A typical cat pregnancy lasts between 63 and 65 days, though occasionally it lasts as few as 59 days and as long as 72 days. On average, though, a cat is pregnant for nine weeks, which is often divided into three-week trimesters. These trimesters correspond roughly to the trimesters of human pregnancy, making for a convenient way to conceptualize the changes that occur during this time.
For the purposes of this timeline, we’ll assume a typical nine-week pregnancy, but because every cat is different there is likely to be some variation in your cat’s symptoms and progress. The important thing is that each development occurs roughly according to schedule. If major milestones are missed or if your cat seems ill or pained, consult a vet.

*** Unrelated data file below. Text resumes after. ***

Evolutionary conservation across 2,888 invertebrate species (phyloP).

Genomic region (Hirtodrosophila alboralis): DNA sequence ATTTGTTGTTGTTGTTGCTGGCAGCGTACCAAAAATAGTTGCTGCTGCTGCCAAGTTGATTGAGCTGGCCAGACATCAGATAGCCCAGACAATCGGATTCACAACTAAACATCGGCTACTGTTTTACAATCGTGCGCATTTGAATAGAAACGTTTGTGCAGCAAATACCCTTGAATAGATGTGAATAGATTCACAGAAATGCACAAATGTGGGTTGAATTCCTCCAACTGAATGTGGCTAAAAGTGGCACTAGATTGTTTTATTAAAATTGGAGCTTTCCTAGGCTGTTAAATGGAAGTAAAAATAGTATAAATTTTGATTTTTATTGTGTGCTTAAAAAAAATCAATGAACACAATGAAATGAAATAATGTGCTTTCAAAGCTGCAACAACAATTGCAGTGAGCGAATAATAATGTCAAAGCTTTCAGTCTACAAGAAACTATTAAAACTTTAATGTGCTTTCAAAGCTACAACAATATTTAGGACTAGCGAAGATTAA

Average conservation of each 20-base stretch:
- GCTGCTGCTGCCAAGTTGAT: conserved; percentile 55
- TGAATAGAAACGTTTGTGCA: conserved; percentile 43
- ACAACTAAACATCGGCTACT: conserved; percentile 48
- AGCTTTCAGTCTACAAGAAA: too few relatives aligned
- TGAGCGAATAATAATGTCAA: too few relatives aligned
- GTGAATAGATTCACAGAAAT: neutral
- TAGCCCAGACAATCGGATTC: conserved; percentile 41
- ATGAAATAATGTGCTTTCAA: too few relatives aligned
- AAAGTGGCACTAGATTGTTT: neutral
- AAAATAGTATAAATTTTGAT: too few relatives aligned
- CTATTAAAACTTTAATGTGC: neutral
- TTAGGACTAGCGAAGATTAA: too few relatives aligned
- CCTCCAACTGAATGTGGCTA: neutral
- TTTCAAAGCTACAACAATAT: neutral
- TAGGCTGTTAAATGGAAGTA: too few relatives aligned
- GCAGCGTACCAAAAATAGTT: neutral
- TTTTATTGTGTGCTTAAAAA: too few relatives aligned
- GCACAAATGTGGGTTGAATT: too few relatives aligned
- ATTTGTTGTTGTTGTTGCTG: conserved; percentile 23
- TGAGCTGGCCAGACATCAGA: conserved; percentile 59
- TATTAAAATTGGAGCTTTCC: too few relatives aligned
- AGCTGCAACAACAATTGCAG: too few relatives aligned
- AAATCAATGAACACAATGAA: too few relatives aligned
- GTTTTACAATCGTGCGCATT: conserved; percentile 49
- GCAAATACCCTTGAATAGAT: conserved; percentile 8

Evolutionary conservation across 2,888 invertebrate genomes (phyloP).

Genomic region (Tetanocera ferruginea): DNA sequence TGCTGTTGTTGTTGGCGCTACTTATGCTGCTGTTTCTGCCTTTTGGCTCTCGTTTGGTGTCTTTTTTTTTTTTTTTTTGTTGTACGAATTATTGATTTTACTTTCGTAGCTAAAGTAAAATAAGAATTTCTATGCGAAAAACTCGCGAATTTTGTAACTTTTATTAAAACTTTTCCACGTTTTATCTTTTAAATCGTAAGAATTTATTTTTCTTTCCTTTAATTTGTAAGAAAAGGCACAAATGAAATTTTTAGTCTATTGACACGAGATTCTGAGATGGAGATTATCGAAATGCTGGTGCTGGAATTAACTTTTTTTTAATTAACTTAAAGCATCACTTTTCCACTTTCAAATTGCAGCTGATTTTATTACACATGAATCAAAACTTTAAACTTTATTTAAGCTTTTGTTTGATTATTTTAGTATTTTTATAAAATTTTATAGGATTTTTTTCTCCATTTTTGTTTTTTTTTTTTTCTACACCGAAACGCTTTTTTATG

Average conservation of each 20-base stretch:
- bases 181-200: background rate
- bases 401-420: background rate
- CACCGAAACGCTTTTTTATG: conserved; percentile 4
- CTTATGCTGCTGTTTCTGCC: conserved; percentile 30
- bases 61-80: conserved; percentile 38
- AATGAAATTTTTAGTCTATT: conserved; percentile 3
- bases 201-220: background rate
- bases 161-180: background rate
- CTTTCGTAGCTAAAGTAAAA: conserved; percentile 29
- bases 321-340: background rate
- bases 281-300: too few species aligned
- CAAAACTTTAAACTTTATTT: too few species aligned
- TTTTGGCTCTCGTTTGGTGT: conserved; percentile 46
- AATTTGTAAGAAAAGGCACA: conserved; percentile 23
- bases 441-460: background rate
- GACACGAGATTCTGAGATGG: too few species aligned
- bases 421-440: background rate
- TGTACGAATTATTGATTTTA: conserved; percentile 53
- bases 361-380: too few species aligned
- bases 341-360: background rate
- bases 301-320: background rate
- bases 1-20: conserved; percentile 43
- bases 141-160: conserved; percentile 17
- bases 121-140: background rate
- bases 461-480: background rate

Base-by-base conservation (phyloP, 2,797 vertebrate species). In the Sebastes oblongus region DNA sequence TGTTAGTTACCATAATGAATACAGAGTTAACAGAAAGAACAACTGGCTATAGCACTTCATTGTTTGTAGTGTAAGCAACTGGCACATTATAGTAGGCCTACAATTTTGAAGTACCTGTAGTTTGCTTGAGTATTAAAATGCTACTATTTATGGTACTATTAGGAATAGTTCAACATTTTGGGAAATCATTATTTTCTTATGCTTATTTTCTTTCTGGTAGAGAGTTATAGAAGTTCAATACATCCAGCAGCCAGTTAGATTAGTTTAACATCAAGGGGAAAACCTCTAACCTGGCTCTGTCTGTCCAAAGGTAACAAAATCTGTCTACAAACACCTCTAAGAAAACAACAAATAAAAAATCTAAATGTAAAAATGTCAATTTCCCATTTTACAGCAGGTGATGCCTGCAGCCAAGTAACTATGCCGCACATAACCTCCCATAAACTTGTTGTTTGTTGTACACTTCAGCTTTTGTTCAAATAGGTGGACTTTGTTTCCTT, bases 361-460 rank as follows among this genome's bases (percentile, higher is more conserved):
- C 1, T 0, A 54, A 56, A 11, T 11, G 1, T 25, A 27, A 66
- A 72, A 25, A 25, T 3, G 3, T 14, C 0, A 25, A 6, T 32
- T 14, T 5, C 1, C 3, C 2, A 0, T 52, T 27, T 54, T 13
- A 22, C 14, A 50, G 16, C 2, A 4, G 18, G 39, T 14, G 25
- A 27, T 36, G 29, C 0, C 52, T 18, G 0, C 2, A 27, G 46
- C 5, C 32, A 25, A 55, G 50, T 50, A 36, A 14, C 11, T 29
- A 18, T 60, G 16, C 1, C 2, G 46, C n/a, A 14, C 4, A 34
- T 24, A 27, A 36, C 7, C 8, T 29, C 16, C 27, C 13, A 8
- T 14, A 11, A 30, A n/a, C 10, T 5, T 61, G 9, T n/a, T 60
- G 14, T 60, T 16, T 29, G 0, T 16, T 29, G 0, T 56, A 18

As soon as she reaches sexual maturity (also known as puberty) your cat is able to get pregnant. The age at which this happens varies depending on breed and genetics. Some breeds, such as Siamese and other Oriental varieties, hit puberty at around four months of age; others, such as large or long-haired breeds like Maine Coons and Persians, take up to eighteen months.
Usually, though, puberty hits when the cat is around six to eight months old. Most vets recommend spaying cats before this happens, as the flood of hormones associated with attaining sexual maturity can cause a lot of stress and even behavioral problems. Some will perform the spaying procedure on kittens as young as eight weeks old while others prefer to wait until the cat weighs around four pounds, which is a typical weight for a three to four month old kitten.